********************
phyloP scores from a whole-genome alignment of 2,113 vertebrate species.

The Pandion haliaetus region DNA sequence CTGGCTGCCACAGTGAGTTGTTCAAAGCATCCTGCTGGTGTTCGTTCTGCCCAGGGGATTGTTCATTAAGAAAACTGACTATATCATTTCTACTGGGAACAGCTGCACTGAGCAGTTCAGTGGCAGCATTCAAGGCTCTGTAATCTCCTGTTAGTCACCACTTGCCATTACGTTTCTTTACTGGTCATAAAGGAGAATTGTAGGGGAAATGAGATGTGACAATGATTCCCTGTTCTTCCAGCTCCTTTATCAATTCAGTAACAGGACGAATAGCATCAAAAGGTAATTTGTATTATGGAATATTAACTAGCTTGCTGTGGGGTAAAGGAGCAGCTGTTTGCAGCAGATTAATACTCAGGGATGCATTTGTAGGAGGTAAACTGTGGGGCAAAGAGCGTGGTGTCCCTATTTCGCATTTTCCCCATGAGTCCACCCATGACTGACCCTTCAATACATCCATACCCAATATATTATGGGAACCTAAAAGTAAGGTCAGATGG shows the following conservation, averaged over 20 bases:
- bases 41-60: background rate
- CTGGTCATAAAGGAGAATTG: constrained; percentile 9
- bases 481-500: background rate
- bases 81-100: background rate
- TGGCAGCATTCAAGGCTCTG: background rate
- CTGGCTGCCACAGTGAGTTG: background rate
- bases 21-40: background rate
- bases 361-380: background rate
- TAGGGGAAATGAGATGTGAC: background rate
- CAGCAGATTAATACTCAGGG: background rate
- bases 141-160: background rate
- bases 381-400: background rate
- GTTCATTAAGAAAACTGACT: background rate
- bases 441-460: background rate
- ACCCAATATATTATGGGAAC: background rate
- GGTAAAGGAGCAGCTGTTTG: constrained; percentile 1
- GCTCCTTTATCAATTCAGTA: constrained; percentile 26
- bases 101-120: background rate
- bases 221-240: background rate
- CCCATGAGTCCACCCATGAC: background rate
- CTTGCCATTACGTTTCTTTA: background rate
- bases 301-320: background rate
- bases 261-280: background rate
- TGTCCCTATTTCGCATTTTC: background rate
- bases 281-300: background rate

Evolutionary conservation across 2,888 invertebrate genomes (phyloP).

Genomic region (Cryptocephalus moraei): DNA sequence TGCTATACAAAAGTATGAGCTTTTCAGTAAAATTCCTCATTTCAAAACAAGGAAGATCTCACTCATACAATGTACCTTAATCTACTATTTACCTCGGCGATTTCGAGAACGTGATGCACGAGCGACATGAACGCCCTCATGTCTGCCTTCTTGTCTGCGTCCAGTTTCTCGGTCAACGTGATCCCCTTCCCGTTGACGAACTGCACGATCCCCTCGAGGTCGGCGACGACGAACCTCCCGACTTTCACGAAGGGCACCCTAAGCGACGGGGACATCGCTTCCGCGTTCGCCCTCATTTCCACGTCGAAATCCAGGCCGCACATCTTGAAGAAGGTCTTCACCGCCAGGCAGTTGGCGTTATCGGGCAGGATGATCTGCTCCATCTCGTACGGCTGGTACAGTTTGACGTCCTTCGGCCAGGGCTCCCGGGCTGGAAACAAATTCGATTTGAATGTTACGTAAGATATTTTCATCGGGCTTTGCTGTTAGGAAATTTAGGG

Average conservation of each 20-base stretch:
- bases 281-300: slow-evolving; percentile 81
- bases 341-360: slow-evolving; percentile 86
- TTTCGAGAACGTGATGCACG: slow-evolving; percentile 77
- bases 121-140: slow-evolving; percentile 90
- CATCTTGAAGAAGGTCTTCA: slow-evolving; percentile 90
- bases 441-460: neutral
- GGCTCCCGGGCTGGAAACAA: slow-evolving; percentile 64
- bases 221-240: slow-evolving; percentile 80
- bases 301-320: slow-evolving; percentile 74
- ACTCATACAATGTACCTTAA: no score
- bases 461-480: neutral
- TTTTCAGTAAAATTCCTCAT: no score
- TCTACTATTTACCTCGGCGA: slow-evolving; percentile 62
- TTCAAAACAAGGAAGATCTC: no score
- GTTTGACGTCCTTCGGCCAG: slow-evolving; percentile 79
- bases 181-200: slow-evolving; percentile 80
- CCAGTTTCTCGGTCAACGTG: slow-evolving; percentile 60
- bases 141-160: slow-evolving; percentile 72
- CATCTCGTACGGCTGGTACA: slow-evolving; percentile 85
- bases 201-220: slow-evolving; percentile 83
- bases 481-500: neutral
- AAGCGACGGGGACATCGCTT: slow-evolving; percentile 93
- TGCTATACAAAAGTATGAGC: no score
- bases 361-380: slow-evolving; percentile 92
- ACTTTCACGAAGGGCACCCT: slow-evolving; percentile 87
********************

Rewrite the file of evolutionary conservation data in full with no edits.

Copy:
phyloP scores from a whole-genome alignment of 2,113 vertebrate species.

The Pandion haliaetus region DNA sequence CTGGCTGCCACAGTGAGTTGTTCAAAGCATCCTGCTGGTGTTCGTTCTGCCCAGGGGATTGTTCATTAAGAAAACTGACTATATCATTTCTACTGGGAACAGCTGCACTGAGCAGTTCAGTGGCAGCATTCAAGGCTCTGTAATCTCCTGTTAGTCACCACTTGCCATTACGTTTCTTTACTGGTCATAAAGGAGAATTGTAGGGGAAATGAGATGTGACAATGATTCCCTGTTCTTCCAGCTCCTTTATCAATTCAGTAACAGGACGAATAGCATCAAAAGGTAATTTGTATTATGGAATATTAACTAGCTTGCTGTGGGGTAAAGGAGCAGCTGTTTGCAGCAGATTAATACTCAGGGATGCATTTGTAGGAGGTAAACTGTGGGGCAAAGAGCGTGGTGTCCCTATTTCGCATTTTCCCCATGAGTCCACCCATGACTGACCCTTCAATACATCCATACCCAATATATTATGGGAACCTAAAAGTAAGGTCAGATGG shows the following conservation, averaged over 20 bases:
- bases 41-60: background rate
- CTGGTCATAAAGGAGAATTG: constrained; percentile 9
- bases 481-500: background rate
- bases 81-100: background rate
- TGGCAGCATTCAAGGCTCTG: background rate
- CTGGCTGCCACAGTGAGTTG: background rate
- bases 21-40: background rate
- bases 361-380: background rate
- TAGGGGAAATGAGATGTGAC: background rate
- CAGCAGATTAATACTCAGGG: background rate
- bases 141-160: background rate
- bases 381-400: background rate
- GTTCATTAAGAAAACTGACT: background rate
- bases 441-460: background rate
- ACCCAATATATTATGGGAAC: background rate
- GGTAAAGGAGCAGCTGTTTG: constrained; percentile 1
- GCTCCTTTATCAATTCAGTA: constrained; percentile 26
- bases 101-120: background rate
- bases 221-240: background rate
- CCCATGAGTCCACCCATGAC: background rate
- CTTGCCATTACGTTTCTTTA: background rate
- bases 301-320: background rate
- bases 261-280: background rate
- TGTCCCTATTTCGCATTTTC: background rate
- bases 281-300: background rate

Evolutionary conservation across 2,888 invertebrate genomes (phyloP).

Genomic region (Cryptocephalus moraei): DNA sequence TGCTATACAAAAGTATGAGCTTTTCAGTAAAATTCCTCATTTCAAAACAAGGAAGATCTCACTCATACAATGTACCTTAATCTACTATTTACCTCGGCGATTTCGAGAACGTGATGCACGAGCGACATGAACGCCCTCATGTCTGCCTTCTTGTCTGCGTCCAGTTTCTCGGTCAACGTGATCCCCTTCCCGTTGACGAACTGCACGATCCCCTCGAGGTCGGCGACGACGAACCTCCCGACTTTCACGAAGGGCACCCTAAGCGACGGGGACATCGCTTCCGCGTTCGCCCTCATTTCCACGTCGAAATCCAGGCCGCACATCTTGAAGAAGGTCTTCACCGCCAGGCAGTTGGCGTTATCGGGCAGGATGATCTGCTCCATCTCGTACGGCTGGTACAGTTTGACGTCCTTCGGCCAGGGCTCCCGGGCTGGAAACAAATTCGATTTGAATGTTACGTAAGATATTTTCATCGGGCTTTGCTGTTAGGAAATTTAGGG

Average conservation of each 20-base stretch:
- bases 281-300: slow-evolving; percentile 81
- bases 341-360: slow-evolving; percentile 86
- TTTCGAGAACGTGATGCACG: slow-evolving; percentile 77
- bases 121-140: slow-evolving; percentile 90
- CATCTTGAAGAAGGTCTTCA: slow-evolving; percentile 90
- bases 441-460: neutral
- GGCTCCCGGGCTGGAAACAA: slow-evolving; percentile 64
- bases 221-240: slow-evolving; percentile 80
- bases 301-320: slow-evolving; percentile 74
- ACTCATACAATGTACCTTAA: no score
- bases 461-480: neutral
- TTTTCAGTAAAATTCCTCAT: no score
- TCTACTATTTACCTCGGCGA: slow-evolving; percentile 62
- TTCAAAACAAGGAAGATCTC: no score
- GTTTGACGTCCTTCGGCCAG: slow-evolving; percentile 79
- bases 181-200: slow-evolving; percentile 80
- CCAGTTTCTCGGTCAACGTG: slow-evolving; percentile 60
- bases 141-160: slow-evolving; percentile 72
- CATCTCGTACGGCTGGTACA: slow-evolving; percentile 85
- bases 201-220: slow-evolving; percentile 83
- bases 481-500: neutral
- AAGCGACGGGGACATCGCTT: slow-evolving; percentile 93
- TGCTATACAAAAGTATGAGC: no score
- bases 361-380: slow-evolving; percentile 92
- ACTTTCACGAAGGGCACCCT: slow-evolving; percentile 87